ITM Probe is based on discrete-time random walks with boundary nodes and damping. As an example, consider the weighted directed network shown, containing 19 nodes and 44 links. Single-directional links are assigned weight 2 and are indicated using arrows while bi-directional edges are assigned weight 1 and are shown as lines. The first five graphs show the time progress of a random walk in the presence of damping and two absorbing boundary nodes (indicated by octagons). At t = 0, 1000 random walkers start at a single point in the network. At t = 1, they have progressed one step from their origin to the nodes adjacent to it, being distributed randomly in proportion to the weights of the edges leading from the origin. Only 900 walkers remain in the network at t = 1 due to damping: the damping factor μ = 0.9 (dissipation 0.1) means that 10% of walkers are dissipated at each step. At t = 60, most of the walks have terminated, either by dissipation, or by reaching one of the two boundary nodes. The number of walkers terminating at each boundary node depends on their starting location. The final graph shows the probability F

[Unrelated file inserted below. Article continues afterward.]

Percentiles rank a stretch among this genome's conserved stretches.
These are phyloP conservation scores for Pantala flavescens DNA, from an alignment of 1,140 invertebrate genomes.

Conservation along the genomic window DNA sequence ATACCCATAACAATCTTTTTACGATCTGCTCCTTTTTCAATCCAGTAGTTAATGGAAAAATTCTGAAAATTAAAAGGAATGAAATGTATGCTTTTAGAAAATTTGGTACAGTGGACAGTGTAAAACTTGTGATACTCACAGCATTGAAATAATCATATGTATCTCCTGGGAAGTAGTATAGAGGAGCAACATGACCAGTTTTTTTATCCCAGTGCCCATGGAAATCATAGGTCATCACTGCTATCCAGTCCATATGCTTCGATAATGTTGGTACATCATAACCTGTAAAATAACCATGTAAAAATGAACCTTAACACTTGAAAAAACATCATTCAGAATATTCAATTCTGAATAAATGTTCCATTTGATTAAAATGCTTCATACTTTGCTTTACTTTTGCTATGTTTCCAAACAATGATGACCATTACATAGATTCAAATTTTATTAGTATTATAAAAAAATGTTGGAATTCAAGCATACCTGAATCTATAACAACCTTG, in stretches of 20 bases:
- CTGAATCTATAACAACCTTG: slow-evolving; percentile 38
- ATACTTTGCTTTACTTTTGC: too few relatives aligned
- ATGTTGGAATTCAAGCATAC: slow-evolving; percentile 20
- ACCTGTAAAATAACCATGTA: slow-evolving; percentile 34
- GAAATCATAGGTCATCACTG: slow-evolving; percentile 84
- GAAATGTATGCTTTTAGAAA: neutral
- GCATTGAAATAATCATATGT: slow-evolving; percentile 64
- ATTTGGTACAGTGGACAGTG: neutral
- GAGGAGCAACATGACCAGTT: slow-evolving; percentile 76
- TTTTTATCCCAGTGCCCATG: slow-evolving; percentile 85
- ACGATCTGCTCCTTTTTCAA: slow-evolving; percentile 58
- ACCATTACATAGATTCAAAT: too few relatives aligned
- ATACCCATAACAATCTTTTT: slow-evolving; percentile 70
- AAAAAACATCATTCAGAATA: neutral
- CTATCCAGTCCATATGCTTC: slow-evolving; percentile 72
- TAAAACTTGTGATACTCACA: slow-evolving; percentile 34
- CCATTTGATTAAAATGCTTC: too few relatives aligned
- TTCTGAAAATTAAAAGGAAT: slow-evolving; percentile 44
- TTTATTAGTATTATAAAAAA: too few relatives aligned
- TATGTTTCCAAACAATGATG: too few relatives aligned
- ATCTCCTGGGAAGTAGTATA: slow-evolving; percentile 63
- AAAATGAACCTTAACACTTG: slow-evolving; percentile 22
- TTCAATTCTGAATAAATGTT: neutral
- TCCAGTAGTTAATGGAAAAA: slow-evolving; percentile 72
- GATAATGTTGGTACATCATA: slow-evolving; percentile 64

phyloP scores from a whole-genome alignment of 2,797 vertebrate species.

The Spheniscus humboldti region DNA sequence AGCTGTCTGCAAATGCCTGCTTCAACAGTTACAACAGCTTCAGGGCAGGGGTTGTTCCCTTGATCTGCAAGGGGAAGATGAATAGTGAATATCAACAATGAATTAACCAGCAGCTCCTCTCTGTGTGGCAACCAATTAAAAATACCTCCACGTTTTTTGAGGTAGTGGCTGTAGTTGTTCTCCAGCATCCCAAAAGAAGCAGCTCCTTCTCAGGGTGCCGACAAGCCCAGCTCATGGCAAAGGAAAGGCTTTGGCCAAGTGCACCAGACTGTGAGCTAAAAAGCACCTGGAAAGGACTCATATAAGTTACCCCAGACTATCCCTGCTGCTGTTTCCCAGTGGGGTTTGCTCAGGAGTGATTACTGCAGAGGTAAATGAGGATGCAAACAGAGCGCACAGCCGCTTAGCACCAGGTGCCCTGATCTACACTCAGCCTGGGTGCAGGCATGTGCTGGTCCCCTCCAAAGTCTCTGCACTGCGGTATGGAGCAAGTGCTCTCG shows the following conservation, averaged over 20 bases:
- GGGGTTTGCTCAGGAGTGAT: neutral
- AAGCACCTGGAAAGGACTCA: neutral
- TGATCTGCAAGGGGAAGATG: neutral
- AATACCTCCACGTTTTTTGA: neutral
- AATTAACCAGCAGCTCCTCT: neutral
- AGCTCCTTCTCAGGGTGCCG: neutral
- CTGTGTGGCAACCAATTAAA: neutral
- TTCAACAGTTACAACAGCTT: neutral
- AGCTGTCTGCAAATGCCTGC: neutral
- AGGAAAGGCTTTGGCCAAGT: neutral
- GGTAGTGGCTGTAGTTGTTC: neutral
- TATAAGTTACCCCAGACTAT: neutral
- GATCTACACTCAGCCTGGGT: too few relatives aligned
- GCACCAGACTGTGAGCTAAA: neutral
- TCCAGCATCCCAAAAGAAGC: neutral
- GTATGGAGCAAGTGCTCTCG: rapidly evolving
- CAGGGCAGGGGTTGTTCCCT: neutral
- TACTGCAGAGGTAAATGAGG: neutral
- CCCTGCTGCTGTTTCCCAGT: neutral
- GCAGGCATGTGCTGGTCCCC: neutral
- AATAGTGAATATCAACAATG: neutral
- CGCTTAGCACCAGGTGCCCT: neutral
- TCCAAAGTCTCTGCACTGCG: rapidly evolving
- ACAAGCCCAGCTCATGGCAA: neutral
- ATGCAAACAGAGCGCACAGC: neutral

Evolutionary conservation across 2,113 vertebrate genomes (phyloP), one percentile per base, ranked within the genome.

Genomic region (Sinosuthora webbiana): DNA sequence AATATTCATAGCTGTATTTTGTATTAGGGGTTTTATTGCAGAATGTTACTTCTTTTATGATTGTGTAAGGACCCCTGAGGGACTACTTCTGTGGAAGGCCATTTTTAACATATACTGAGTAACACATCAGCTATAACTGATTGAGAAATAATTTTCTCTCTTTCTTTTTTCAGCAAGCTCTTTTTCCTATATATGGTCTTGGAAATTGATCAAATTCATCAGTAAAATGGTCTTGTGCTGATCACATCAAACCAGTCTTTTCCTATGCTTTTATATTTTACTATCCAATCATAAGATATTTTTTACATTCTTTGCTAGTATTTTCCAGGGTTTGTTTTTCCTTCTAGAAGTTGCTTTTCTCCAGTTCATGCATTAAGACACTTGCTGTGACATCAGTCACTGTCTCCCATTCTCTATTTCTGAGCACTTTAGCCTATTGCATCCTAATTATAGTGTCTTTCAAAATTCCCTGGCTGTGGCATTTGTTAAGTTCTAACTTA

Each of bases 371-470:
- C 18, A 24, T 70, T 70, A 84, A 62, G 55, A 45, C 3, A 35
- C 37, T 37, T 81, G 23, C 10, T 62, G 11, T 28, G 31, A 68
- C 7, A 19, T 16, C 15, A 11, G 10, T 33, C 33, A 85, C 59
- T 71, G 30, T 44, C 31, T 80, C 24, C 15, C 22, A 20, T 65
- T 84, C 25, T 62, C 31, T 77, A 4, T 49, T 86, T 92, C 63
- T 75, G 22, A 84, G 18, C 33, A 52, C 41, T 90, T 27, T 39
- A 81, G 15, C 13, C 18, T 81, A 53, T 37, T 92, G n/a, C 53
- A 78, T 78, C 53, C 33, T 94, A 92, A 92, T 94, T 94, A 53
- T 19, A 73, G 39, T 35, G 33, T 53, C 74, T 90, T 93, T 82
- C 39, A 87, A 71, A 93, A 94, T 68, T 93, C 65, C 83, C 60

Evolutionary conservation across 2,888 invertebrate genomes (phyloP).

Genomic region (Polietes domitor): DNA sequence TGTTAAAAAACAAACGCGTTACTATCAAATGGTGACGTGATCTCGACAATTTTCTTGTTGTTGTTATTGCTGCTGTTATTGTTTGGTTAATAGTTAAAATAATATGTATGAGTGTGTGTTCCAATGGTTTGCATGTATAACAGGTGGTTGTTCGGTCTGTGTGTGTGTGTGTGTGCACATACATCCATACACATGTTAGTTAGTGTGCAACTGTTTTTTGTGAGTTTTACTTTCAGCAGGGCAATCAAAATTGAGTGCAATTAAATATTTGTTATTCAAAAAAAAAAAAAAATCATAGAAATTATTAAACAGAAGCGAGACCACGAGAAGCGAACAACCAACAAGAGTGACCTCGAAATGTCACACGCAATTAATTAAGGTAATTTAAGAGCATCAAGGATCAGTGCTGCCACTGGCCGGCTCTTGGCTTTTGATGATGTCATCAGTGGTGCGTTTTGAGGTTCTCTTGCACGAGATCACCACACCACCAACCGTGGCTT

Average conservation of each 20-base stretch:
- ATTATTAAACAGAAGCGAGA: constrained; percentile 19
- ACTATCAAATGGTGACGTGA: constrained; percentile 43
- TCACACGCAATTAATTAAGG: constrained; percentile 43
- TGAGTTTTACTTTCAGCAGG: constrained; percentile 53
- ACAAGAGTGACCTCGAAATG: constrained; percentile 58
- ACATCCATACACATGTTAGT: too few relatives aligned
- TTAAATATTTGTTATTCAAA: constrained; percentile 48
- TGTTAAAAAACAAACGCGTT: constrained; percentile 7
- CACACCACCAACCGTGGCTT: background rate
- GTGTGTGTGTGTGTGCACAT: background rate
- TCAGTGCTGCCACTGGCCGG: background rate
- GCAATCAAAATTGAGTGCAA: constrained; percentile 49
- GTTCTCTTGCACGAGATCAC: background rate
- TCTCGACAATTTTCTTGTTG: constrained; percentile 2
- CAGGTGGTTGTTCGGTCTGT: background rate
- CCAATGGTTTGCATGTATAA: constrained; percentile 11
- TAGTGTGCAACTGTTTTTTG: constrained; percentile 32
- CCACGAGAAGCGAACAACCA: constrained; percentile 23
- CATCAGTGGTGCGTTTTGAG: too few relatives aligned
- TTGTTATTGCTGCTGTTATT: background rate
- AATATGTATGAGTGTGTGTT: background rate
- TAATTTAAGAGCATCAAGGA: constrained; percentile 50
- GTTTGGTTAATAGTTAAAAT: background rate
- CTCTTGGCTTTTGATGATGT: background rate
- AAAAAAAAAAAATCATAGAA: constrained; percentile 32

for a random walk starting at any transient node in the network (indicated by circular shape) to terminate at the boundary node on the right-hand side (scaled by 1000). Note that the value indicated in the final graph for the starting node at t = 0 (190) is the same as the final number of walks shown at t = 60 as terminating at the right boundary node.